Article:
Tuesday, June 16th, 2015


The Taste Makers

You probably assume that the safety of the food you eat is maintained by a government agency. But when it comes to many items labeled as "natural" or "artificial" flavors, that safety is maintained by a secretive trade group called the Flavor and Extract Manufacturers Association. And what are the specific ingredients and chemicals they're testing (and you're eating)? They'll be happy to share that information just as soon as you've sucked your way through an everlasting gobstopper. From The Center for Public Integrity: The food flavor safety system is a black box.

+ "Our bodies learn to draw connections between flavors and the physiological responses they signal. Through this post-ingestive feedback, latent intelligence in our digestive systems is animated. We can seek out and find what we need, nutritionally, and stop eating once we get it." The only problem is that we now optimize food for size and speed of growth. And we're changing those flavors. The NYT Sunday Book Review with a very interesting look at The Dorito Effect.

+ If you're a big fan of trans fats, you better get them now. They will be completely banned in the U.S. in three years.

+ How do we create the perfect chocolate bar or gum that never loses its taste? Follow your artificial nose.


A Mononymous Relationship

Like Socrates, Plato and Madonna before them, many 2016 presidential candidates are going mononymous. In an effort to distinguish their candidacies from those with the same last names, they'd like to be identified as Jeb, Hillary and Rand.

+ The presidential race just welcomed one of its few two name candidates: The Donald. He'll enter the contest as the most hated candidate in decades.


Service with a Guile

From WaPo, a lede that hammers home how little firsthand data we have about ISIS: "The Islamic State was routed Monday from one of its key strongholds on Syria's border with Turkey after its defenses crumbled and its fighters either defected or fled, raising new questions about the group's vaunted military capabilities."

+ Fixing power lines, painting sidewalks, improving sewage systems. Inside ISIS' other war. The one to offer services and win minds.

+ A drone strike killed a top Al Qaeda leader in Yemen.


I Identify as Whack

"When the Today show's Matt Lauer asked, 'Are you an African-American woman?' Dolezal replied, 'I identify as black.'" I've seen a lot of thinkpieces on Rachel Dolezal. But I'm not sure she's representative of any broader story or theme. That's what makes the story so compelling.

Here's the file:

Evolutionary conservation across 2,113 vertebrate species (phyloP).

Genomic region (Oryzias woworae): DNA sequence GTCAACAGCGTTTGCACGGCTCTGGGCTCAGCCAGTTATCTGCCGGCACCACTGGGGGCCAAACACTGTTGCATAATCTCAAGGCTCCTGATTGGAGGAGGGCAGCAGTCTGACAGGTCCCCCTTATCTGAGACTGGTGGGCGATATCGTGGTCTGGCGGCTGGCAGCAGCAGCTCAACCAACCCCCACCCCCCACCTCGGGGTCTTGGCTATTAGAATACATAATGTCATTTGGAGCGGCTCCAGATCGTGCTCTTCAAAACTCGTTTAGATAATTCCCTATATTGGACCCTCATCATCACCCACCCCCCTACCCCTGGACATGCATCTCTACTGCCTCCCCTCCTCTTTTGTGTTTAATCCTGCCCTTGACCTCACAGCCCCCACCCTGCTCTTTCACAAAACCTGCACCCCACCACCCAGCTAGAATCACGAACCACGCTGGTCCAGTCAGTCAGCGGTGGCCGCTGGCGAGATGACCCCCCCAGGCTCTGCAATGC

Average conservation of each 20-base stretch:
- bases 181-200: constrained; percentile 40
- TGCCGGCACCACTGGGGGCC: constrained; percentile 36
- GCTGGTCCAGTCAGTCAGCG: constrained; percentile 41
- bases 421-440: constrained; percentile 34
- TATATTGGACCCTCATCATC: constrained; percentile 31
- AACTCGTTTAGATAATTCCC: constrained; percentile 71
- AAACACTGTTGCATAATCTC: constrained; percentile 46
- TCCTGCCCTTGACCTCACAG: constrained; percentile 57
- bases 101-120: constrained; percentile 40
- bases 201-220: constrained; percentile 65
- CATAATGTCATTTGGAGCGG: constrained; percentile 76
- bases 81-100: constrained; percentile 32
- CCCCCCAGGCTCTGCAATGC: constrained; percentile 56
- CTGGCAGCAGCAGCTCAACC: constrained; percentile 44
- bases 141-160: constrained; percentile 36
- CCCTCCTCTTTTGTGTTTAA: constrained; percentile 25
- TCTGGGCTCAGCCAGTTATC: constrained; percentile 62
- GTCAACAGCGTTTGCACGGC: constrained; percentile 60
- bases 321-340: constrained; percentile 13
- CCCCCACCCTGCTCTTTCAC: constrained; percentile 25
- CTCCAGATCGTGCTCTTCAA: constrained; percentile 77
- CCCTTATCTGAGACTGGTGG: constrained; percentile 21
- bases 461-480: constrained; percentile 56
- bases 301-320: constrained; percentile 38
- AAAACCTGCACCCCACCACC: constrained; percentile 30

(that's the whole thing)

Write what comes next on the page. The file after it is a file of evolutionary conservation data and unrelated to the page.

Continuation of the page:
+ Dolezal once sued Howard University for discrimination (back when she identified as white).


It’s Still Dusk

While marijuana laws have loosened, noncitizens still might want to wait to inhale. A person can still face deportation for getting caught with pot. Meanwhile, the Colorado Supreme Court has ruled that an employer can still fire workers for using marijuana while off duty. In other words, drug laws are arbitrary and indiscriminate (just like they've always been).


Raindrops Keep Messing With My Head

The NYT's Jack Healy on Colorado's unusual water laws and the battle over who owns raindrops: "When Jason Story bought an old soy sauce barrel to collect the rain dripping from his downspout, he figured he had found an environmentally friendly way to water his garden's beets and spinach. But under the quirks of Western water rules, where raindrops are claimed even as they tumble from the sky, he became a water outlaw."



"The near-immediate access to high-profile attorneys, the intimidation that is felt by witnesses who accuse athletes and the higher bar some criminal justice officials feel needs to be met in high-profile cases." Those are a few of the factors that make it incredibly difficult to successfully prosecute college athletes accused of a crime.

+ Pro athletes can get away with almost anything. Except their money. The NY Post's Maureen Callahan explains how pro athletes lose everything.


Cap and Frown

For seniors at San Diego's Monarch School, graduation day is bittersweet. On one hand they've achieved a lot. On the other hand, many of them are about to lose their only reliable source of food, clothing, healthcare, and more. At Monarch, 93% of the students have no permanent housing. It's an extreme but not entirely unique situation. In the U.S., more than 1.2 million public school kids are homeless.


Stolen (Data)bases

It's impossible to deflate a baseball. So participants in that sport apparently need to get more creative to cheat, which leads us to a particularly modern headline: Cardinals Face F.B.I. Inquiry in Hacking of Astros' Network. Whatever happened to pine tar, steroids, and stealing signs?


Bottom of the News

Some mathematicians have jokingly called it "a tragedy for mathematics." It's definitely a (co)sign of the times. This spring, a chalk outline was drawn around the Japanese company that made Hagoromo Fulltouch Chalk. With Hagoromo out of business, mathematicians have been hoarding its famous product.

+ Understanding the differences between ice cream and gelato.

+ If you have to be a subject in an animal testing program, this is the division into which you want to be recruited. From NatGeo: Do animals laugh? Tickle experiments suggest they do.

+ And from FastCo: Surfers' Rectums Offer A Promising New Venue For Antibiotic Resistance Research.